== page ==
I encountered a Health Message for my VCSA 188.8.131.52200 Build Number 5326079.
This led me to Increasing the disk space for the VMware vCenter Server Appliance in vSphere 6.0 (2126276) | VMware KB
However, in the process, I noticed a more serious issue with /storage/log (/dev/mapper/log_vg-log). It was at 98% capacity.
According to the KB article and other reliable sources, I needed to increase VMDK5 to resolve the immediate issue with /storage/log. So, I right clicked the vCenter VM, selected “Edit Settings,” clicked “Manage other disks” (on the Virtual Hardware tab), and increased Hard disk 5 from 10GB to 15GB.
Here is the original configuration:
…and here is how it looked after modification (the sizes were grayed out at the time because vCenter was being backed up by a program that utilizes snapshots and you cannot alter disk size when snapshots are present). Anyway, you will see that Hard disk 5 went from 10 to 15 GB.:
Here is the SSH/Shell before and after:
The Wrong Trousers
Notice something unexpected? Apparently, for my implementation, Disk 5 correlates to /storage/db and NOT /storage/log. In fact, based on this result, it appears that Disk 6 is the one that needs to be grown. Again, that does NOT correlate to other documentation as Disk 6 is referenced as /storage/db in those places.
On a whim and a prayer, I repeated the process for Disk 6, hoping to grow the /storage/log VMDK. Disk 6 was initially 10GB. I changed it to 20GB. Annnnd, bingo:
I recently encountered an issue where an ESXi host upgrade caused it to lose it’s connection to an iSCSI datastore. I was finally able to get the iSCSI issue resolved, but then I had an issue where I needed to name the newly created connection the same as the previous. The “old” one was still listed as an “inactive” datastore. I couldn’t name it the same as the old one, but there was no option to delete the old datastore reference.
I finally figured out that I had to remove all VMs from inventory that were still dependent on the “old” datastore. As soon as I deleted those VMs from inventory, the “inactive” datastore was automatically removed. Then I could rename my new iSCSI datastore to match the one that the system marked inactive when the original issue happened during the upgrade.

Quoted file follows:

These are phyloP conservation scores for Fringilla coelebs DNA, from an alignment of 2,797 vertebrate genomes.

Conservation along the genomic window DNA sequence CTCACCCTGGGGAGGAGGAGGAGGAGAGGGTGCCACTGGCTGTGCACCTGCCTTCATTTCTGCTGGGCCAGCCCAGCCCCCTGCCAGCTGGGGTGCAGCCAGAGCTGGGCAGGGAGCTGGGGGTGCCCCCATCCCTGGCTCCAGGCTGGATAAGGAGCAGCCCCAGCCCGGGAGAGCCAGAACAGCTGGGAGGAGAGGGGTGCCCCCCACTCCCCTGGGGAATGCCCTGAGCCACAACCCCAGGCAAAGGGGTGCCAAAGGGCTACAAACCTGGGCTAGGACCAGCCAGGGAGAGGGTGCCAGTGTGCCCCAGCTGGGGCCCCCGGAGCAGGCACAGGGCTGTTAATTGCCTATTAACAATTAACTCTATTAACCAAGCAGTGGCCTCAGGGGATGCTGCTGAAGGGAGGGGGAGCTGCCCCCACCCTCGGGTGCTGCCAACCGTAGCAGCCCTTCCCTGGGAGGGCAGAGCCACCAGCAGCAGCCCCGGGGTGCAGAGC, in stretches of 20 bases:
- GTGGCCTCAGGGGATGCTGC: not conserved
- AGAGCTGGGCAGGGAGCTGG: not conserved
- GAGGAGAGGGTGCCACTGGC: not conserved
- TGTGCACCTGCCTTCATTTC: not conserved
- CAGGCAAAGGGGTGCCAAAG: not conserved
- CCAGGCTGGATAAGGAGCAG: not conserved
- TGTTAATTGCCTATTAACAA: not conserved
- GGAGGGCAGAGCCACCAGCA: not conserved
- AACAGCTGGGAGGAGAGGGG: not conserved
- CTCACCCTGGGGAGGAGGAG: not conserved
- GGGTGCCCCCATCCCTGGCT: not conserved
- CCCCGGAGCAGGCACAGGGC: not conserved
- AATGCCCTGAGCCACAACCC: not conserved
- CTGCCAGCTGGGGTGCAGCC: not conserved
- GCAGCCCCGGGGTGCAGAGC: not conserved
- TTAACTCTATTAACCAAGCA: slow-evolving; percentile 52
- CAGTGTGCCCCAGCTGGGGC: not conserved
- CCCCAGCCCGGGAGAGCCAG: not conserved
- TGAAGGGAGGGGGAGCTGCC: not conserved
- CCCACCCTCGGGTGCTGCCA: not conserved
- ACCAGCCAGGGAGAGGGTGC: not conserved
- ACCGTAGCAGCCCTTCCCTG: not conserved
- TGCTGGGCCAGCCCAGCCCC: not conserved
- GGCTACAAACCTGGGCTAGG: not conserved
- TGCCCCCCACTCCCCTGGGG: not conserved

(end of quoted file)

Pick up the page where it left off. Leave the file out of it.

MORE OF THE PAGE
ESXi patches, express patches, and updates can be obtained from: https://my.vmware.com/group/vmware/patch
Understanding the difference between an ESXi patch, express patch, and update:
- An update is a service pack with many fixes included.
- An express patch is a small service pack with a few dozen updates.
- A patch is a single update.
So, essentially, there is nothing significantly different between the three.
Review the following blog entry to understand the cumulative capabilities of the update files: https://blogs.vmware.com/vsphere/2013/10/are-esxi-patches-cumulative.html
In short, every ESXi update/express patch/patch is cumulative as long as you apply it as such. To achieve this when patching from the command line, use the “esxcli software vib update -d <patch archive>” command, where <patch archive> is the path to the ESXi file that you downloaded from my.vmware.com and then uploaded to your ESXi server’s datastore.
I found this blog entry today and hope that I will never have to use something like Eassos Partition Manager to (try to) recover a corrupt VM.